(Bloomberg) -- The Bank of Korea is set to raise interest rates Thursday even as it lowers forecast economic growth, reflecting Governor Rhee Chang-yong’s resolve to burnish his inflation-fighting credentials at his first policy meeting.
All 18 surveyed analysts see the BOK hiking its seven-day repurchase rate by a quarter percentage point to 1.75%. The central bank’s updated economic outlook is also expected to show a sharp upward revision to inflation, after it earlier said consumer prices would hold at around double the 2% target for some time.
Korean policy makers are under pressure to step up tightening to combat inflation, which shows little sign of abating despite four rate hikes since late last summer. Russia’s war on Ukraine and supply chain disruptions from China’s virus lockdowns are further fueling prices, while outsized rate hikes by the Federal Reserve have the BOK on alert for capital shifting offshore.
“The risks to growth are rising, but I think the BOK is unlikely to look through the upward pressures on prices,” said Lloyd Chan at Oxford Economics. “Capital outflows pressures due to U.S. Fed monetary tightening is another pivotal factor in the BOK’s calculus.”
Rhee is walking a fine line as he seeks to rein in prices without derailing the economy’s recovery from the pandemic. Since taking office last month, he has said inflation remains more of a concern than headwinds to growth.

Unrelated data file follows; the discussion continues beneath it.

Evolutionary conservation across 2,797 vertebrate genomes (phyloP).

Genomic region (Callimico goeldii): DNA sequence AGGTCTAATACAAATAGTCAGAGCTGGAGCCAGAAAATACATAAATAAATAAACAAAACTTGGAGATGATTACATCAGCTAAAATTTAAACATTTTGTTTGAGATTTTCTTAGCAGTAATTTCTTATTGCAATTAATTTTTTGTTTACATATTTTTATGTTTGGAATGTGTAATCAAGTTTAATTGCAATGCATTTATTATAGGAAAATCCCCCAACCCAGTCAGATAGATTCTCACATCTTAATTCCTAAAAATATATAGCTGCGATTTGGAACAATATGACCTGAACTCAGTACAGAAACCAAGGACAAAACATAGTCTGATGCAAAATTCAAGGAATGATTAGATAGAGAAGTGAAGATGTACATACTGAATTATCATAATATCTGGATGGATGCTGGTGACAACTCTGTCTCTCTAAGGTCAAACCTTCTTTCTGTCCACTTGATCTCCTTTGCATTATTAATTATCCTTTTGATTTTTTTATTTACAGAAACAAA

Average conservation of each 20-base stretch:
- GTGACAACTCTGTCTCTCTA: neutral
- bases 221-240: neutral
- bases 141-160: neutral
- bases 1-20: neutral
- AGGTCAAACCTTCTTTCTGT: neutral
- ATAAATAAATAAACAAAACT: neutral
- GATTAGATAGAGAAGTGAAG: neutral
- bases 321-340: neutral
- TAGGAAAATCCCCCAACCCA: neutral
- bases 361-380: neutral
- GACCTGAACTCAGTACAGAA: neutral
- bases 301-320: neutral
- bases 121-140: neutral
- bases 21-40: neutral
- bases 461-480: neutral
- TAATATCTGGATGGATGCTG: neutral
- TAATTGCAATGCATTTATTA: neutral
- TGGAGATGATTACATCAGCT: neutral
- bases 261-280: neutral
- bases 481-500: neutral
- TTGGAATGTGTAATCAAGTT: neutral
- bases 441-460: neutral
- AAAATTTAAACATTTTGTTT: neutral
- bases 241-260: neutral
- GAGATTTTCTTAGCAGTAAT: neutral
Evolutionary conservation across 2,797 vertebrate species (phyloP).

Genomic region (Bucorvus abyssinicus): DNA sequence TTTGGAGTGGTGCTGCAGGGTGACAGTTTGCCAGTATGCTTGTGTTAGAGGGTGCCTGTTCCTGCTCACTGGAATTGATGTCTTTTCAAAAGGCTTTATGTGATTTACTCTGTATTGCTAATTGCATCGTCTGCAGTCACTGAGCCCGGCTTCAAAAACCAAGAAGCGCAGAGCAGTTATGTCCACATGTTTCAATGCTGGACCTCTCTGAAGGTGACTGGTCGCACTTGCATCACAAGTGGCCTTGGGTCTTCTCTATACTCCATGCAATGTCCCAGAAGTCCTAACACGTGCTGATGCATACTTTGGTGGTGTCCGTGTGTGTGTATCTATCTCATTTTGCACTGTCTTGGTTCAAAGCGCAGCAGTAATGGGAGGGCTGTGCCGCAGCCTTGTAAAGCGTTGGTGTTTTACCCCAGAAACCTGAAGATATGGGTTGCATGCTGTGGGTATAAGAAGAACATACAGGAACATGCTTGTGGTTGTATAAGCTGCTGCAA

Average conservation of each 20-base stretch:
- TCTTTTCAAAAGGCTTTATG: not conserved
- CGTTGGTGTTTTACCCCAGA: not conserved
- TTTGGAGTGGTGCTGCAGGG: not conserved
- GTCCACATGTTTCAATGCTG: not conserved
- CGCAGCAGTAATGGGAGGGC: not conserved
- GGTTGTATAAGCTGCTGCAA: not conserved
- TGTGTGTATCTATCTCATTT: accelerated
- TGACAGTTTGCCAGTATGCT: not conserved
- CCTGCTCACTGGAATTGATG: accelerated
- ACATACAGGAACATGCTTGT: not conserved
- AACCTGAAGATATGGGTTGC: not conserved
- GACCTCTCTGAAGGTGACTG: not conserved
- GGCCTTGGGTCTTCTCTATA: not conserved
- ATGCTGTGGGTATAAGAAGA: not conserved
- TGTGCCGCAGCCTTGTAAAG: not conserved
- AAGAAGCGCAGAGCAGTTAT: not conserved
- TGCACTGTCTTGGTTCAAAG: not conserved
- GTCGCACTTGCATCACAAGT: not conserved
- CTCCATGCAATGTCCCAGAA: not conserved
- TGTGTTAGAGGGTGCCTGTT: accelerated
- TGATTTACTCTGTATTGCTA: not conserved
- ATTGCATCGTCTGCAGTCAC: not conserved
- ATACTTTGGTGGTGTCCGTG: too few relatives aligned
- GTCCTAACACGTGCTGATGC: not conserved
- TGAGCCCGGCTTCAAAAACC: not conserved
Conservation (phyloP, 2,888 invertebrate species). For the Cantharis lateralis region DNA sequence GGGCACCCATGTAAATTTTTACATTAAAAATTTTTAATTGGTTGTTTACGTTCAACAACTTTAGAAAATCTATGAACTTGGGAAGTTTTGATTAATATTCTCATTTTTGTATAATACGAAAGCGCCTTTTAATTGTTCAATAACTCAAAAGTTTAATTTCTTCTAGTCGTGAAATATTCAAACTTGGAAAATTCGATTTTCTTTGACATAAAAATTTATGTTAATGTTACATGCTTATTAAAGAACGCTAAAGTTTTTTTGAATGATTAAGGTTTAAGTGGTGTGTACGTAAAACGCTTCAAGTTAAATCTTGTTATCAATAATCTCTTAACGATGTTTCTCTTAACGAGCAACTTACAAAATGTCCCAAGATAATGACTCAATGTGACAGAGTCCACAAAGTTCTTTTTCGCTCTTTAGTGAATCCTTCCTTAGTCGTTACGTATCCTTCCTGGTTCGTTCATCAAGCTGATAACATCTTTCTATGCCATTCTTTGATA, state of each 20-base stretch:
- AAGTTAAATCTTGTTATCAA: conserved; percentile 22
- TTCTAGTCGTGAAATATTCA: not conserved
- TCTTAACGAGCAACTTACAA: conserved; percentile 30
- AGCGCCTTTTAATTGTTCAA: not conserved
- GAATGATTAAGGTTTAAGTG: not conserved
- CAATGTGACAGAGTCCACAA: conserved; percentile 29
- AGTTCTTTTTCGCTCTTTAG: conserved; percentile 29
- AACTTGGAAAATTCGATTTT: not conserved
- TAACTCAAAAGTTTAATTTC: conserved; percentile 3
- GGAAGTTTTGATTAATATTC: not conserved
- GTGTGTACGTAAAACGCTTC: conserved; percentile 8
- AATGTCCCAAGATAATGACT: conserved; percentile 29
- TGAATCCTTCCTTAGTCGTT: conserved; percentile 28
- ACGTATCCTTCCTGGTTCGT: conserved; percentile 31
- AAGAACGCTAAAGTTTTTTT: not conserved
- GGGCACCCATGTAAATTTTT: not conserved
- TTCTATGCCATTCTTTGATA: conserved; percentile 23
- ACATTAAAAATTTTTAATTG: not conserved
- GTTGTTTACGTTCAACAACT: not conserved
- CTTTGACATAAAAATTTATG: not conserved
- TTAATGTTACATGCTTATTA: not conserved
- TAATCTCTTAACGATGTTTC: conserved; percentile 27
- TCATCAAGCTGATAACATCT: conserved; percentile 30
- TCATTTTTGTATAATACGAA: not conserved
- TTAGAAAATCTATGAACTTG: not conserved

Rising import prices have been among factors pushing Korea’s trade balance into deficit this year. These have been exacerbated by the currency, which has been among the weakest performers in Asia over the past 12 months.
Last week, the governor said he couldn’t completely rule out the need for an outsized hike as he met with Finance Minister Choo Kyung-ho. The duo agreed to ramp up cooperation to counter inflation.
Rhee, a former Asia-Pacific director at the International Monetary Fund, began his term just as President Yoon Suk Yeol took office and highlighted inflation as the most pressing concern Korea faces.
Yoon unveiled the nation’s largest-ever extra budget upon taking office, hoping to provide a fillip to an economy that he pledged to help expand rapidly.
“A policy mix of expansionary fiscal policy and tightening monetary policy will likely continue in the rest of the current year,” according to Citigroup Inc. economists Kim Jin-Wook and Yoon Jeeho, who forecast back-to-back hikes in May and July.
South Korea’s economy slowed in the first three months of the year as cases of the omicron variant surged. But signs are now emerging that consumption is picking up quickly. The jobless rate remains at a record low and restrictions on public activity have now largely been lifted.
Both President Yoon and Governor Rhee have signaled that they may resume efforts to boost economic growth once the immediate challenge of inflation is contained.
In his inauguration speech, Yoon pledged to fuel an economic expansion that he said would create opportunities and bridge social and economic disparities. Rhee has described himself as a “dove” in the long run, seeking ways to revitalize economic growth amid an aging population.
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